Born in Eek, AK. Specializes in intricate large masks.
I learned the art of carving, from my father, at a very young age, when I was growing up in Eek, Alaska, at the mouth of the Kuskokwim River. I was given my Grandfathers curved carving knife, by my Grandmother, when she saw that I would be the one to use it. Throughout my childhood, I carved hunting implements, as well as carved masked, from the stories that I have heard from my Grandmother. My work reflects traditional masks as well as traditional accoutrements that are used in traditional and cultural ceremonies. I use traditional means to develop my art, and is currently transferring that knowledge to my Grandchildren.
My artwork has been displayed at the American History and Arts Museum, Smithsonian in Washington DC, as well as in Museums within the State of Alaska. My life size figure photos, of me dancing with my mask, is featured at the Smithsonian, as well as at the Alaska Native Heritage Center, in Anchorage Alaska. The photo was also featured at the exhibit of Yupik Artifacts, at the Anchorage Museum. Also my mask was also featured on the Alaskan Float at the Tournament of Roses, in Pasadena California. I have also traveled and performed, with my mask at Kennedy Center, the Library of Congress, as well as at the American History and Arts Museum in Lower Manhattan, NYC. I am also featured with my mask, in a book called, “The Living Tradition of Yupik Masks: Agayuliyararput: Our Way of Making Prayer” written by Ann Fienup- Riordan. I was also interviewed by a film crew, who came from the Musee du Quai Branly / Musuem in Paris France, in 2008, and the documentary was about Yupik Masks.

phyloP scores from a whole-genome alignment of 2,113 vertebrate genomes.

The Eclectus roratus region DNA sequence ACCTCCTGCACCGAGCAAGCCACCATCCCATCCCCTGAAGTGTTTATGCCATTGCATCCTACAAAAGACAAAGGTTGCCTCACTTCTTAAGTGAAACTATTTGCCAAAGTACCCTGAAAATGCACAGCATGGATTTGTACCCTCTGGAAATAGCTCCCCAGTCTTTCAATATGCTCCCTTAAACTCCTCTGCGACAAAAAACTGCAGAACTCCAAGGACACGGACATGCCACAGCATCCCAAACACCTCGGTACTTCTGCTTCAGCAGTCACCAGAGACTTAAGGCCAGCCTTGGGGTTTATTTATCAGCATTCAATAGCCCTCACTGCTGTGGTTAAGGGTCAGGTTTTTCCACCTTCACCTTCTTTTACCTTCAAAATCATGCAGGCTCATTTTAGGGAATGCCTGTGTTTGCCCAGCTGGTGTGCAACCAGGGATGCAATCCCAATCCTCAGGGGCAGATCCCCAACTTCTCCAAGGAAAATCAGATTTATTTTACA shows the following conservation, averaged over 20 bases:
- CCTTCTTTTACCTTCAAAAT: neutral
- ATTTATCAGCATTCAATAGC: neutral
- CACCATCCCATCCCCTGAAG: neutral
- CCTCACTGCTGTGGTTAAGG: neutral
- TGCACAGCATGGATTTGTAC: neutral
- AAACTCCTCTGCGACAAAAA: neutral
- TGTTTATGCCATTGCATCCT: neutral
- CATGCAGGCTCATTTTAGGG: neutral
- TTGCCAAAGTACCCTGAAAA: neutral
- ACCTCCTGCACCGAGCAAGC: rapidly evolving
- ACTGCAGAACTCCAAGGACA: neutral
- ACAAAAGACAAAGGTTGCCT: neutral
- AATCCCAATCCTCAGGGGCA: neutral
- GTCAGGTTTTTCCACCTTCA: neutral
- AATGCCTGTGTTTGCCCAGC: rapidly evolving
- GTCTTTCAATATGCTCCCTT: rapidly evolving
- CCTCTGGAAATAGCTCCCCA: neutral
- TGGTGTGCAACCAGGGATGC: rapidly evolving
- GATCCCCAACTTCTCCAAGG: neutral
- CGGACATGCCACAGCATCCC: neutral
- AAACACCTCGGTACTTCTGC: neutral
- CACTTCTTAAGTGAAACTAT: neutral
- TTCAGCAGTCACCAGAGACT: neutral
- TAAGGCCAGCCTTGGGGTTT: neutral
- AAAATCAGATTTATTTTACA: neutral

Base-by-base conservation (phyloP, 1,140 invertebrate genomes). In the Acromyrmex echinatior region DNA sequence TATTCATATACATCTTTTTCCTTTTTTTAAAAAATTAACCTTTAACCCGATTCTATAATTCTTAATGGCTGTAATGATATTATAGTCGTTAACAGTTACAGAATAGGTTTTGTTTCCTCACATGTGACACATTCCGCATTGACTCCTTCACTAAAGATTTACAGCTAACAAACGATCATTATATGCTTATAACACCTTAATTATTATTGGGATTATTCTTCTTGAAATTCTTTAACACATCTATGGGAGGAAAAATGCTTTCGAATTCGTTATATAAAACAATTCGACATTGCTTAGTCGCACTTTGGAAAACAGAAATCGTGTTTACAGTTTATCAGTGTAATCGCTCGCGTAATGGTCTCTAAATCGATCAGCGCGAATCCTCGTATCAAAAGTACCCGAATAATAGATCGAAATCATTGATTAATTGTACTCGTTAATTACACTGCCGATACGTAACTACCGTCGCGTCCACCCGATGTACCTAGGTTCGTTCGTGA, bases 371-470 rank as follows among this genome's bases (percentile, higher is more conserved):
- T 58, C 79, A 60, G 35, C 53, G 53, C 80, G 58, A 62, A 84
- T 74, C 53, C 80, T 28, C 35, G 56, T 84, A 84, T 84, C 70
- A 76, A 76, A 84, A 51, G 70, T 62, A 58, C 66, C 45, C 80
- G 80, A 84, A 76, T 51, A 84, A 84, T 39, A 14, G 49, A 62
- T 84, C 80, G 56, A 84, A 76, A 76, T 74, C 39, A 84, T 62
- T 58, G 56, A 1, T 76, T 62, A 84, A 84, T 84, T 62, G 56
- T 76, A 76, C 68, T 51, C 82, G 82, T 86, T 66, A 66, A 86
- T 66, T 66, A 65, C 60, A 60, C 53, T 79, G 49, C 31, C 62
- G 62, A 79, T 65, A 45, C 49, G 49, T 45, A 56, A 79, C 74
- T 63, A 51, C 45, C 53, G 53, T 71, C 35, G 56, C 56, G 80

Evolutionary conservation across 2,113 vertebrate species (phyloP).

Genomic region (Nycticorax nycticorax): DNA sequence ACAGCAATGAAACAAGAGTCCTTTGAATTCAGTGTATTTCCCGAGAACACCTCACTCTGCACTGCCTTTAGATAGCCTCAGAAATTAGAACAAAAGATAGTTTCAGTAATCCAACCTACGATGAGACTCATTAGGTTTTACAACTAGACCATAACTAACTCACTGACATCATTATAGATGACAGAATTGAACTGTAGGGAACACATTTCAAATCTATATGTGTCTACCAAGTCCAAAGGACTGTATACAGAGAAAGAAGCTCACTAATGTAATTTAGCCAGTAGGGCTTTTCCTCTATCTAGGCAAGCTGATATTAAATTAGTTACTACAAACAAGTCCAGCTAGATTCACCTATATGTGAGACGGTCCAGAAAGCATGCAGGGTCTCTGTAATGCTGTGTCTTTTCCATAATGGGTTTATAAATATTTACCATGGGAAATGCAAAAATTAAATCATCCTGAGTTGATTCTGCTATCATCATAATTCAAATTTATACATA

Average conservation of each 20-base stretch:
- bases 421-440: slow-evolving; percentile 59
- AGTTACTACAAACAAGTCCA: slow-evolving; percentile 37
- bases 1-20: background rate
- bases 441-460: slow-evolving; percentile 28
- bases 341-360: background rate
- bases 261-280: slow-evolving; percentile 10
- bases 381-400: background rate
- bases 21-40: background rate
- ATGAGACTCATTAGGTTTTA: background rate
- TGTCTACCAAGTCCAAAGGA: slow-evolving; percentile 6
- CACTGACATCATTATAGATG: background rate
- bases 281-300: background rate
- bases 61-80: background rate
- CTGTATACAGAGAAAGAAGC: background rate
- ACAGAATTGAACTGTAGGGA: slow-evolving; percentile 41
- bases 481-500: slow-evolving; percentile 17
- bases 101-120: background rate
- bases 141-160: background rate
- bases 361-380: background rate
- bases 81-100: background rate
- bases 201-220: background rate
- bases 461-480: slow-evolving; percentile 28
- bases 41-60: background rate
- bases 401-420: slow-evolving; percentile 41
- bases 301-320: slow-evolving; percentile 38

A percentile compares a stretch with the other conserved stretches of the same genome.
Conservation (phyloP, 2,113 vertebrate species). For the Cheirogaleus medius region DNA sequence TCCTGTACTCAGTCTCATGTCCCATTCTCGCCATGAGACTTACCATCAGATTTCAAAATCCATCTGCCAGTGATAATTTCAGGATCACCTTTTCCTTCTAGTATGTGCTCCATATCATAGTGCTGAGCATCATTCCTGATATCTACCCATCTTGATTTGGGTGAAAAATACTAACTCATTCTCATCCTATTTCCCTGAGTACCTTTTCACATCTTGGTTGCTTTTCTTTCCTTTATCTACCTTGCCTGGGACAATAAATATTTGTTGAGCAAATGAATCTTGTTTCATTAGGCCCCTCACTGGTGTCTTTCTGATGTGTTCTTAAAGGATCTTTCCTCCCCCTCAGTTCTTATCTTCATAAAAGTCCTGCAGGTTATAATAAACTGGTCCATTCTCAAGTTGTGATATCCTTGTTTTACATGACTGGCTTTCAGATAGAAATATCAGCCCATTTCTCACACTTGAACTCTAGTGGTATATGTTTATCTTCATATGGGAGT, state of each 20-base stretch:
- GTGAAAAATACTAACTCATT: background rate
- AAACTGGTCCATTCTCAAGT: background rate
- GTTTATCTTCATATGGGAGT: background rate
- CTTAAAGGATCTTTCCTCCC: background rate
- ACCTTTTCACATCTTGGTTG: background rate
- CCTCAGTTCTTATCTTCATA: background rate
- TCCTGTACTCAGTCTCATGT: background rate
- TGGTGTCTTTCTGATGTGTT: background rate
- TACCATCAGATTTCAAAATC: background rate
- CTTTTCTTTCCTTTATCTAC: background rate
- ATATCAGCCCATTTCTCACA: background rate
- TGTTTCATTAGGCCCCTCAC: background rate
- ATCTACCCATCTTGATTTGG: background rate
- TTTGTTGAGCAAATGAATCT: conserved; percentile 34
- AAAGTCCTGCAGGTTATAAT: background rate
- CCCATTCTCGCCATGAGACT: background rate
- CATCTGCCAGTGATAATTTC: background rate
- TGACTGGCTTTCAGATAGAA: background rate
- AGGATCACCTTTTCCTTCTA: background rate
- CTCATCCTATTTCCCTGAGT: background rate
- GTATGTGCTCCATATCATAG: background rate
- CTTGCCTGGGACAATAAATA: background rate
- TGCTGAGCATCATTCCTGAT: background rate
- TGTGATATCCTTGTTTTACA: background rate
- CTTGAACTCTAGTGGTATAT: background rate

Although I have not received “formal training” in a non-native sense, I have received a real formal training from my Father, as well as from my Grandmother and my artwork reflects my Tradition as well as my Peoples Culture, who resided at the Mouth of the Kuskokwim River.